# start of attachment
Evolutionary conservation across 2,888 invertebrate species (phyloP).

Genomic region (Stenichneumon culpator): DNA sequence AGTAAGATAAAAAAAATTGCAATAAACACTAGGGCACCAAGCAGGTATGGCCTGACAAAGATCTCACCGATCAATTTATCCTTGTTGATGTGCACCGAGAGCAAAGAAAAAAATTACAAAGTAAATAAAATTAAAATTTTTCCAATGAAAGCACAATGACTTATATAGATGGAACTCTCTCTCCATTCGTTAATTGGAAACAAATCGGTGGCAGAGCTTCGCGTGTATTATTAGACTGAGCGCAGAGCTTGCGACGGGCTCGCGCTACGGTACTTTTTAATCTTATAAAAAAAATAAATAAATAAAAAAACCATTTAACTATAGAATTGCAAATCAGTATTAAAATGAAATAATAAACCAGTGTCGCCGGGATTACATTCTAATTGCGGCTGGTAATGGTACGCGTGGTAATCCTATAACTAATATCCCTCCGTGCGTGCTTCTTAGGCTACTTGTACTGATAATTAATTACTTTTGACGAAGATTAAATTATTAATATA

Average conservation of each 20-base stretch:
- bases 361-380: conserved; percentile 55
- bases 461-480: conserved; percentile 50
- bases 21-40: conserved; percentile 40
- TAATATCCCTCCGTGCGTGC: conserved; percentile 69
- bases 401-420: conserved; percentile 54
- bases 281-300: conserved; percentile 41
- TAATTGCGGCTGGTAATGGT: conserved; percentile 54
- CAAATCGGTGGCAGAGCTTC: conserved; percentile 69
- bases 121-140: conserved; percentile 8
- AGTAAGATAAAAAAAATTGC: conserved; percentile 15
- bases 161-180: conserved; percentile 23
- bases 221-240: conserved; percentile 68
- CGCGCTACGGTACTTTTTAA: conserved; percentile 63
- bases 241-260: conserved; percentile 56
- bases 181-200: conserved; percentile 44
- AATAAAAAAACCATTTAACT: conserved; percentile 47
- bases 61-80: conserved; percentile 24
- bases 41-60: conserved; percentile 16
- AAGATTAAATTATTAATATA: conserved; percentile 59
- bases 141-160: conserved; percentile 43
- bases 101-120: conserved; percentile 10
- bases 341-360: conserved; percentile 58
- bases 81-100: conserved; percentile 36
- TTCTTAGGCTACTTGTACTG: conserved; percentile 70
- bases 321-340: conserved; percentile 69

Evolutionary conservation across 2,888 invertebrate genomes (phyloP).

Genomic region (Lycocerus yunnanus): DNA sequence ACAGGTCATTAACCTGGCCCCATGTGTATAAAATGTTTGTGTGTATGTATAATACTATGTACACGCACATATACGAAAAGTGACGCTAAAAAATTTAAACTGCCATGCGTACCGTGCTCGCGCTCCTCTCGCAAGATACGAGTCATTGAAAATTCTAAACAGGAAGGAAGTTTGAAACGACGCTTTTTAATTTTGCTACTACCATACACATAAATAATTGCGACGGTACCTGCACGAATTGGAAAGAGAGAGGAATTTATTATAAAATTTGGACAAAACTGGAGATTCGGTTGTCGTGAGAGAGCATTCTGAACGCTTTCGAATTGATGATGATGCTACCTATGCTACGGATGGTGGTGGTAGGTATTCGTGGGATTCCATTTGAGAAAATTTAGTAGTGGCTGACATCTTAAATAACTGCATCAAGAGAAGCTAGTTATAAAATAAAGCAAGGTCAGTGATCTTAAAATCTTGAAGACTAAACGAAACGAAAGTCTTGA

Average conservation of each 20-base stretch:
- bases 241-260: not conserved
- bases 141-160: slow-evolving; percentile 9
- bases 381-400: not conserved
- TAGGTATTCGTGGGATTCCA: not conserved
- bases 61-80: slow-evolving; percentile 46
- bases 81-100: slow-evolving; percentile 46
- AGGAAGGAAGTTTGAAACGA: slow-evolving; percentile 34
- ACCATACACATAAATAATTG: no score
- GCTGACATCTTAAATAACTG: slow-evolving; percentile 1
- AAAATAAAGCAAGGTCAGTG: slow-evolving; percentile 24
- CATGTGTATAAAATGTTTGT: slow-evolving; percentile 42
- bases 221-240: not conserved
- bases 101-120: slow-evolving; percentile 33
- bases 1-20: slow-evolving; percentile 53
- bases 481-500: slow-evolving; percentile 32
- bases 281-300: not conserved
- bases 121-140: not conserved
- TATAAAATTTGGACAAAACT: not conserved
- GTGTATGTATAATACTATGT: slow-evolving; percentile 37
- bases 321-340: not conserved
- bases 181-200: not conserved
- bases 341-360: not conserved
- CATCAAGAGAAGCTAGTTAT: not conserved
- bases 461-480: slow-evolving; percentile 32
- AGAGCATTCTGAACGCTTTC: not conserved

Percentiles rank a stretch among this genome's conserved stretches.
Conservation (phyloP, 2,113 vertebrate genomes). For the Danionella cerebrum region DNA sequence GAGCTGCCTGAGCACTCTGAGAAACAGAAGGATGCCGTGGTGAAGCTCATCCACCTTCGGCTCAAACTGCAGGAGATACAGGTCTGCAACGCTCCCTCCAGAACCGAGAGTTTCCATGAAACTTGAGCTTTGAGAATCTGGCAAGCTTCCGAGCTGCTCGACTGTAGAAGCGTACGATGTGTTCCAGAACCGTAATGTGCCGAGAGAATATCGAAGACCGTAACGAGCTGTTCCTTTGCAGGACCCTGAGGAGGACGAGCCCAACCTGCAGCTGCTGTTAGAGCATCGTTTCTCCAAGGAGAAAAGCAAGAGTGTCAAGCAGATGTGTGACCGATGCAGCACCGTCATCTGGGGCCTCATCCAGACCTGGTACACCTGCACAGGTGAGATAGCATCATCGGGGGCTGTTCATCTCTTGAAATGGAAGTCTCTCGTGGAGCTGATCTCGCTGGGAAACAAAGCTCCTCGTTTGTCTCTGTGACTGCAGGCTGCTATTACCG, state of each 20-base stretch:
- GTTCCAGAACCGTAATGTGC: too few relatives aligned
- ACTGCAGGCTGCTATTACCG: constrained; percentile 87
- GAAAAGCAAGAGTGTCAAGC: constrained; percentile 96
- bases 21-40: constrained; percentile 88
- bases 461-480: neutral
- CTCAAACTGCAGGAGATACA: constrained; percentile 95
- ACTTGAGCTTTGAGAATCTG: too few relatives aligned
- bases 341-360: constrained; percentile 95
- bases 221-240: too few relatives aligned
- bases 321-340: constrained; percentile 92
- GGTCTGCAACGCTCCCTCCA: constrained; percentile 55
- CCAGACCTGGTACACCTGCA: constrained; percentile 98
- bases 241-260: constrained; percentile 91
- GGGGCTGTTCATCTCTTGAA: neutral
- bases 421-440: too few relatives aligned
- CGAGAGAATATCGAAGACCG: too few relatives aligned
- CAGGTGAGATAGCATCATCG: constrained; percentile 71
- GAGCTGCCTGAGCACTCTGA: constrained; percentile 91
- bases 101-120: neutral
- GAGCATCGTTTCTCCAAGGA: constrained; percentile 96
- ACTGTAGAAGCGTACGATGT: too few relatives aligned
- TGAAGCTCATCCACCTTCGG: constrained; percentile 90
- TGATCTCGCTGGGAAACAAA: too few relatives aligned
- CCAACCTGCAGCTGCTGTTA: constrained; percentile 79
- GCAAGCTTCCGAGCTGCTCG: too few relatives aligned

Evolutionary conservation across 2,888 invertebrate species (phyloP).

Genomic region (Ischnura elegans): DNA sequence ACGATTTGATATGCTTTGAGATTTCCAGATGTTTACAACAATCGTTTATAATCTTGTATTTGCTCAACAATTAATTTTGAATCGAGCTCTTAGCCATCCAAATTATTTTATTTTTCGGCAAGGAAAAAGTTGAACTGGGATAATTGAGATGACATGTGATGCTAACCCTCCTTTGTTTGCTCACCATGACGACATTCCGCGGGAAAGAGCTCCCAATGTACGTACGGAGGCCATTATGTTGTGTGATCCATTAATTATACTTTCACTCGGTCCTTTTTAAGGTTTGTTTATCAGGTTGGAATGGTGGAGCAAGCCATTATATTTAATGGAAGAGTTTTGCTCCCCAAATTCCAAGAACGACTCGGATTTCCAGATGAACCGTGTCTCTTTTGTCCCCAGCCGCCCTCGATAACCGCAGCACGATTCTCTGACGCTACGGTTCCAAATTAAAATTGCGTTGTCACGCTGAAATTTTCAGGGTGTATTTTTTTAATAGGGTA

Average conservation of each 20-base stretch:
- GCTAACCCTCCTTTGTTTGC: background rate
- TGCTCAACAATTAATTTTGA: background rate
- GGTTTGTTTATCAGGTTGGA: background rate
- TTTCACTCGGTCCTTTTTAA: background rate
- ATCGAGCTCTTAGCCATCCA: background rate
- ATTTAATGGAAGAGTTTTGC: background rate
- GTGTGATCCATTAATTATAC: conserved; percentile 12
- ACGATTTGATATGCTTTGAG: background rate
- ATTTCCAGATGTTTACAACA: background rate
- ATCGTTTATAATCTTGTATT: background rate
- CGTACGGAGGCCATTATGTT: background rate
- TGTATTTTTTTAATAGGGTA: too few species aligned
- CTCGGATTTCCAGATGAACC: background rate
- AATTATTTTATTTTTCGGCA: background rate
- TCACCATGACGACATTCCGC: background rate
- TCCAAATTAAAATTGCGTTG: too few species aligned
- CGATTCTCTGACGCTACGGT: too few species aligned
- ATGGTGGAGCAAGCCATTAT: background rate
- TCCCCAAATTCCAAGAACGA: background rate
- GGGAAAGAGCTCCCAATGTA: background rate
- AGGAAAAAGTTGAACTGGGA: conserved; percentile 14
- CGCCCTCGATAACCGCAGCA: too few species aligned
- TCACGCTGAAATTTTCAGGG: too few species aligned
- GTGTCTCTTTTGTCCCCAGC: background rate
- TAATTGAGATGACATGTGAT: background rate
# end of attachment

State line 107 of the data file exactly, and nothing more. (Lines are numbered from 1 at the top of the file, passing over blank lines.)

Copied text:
- AGGAAAAAGTTGAACTGGGA: conserved; percentile 14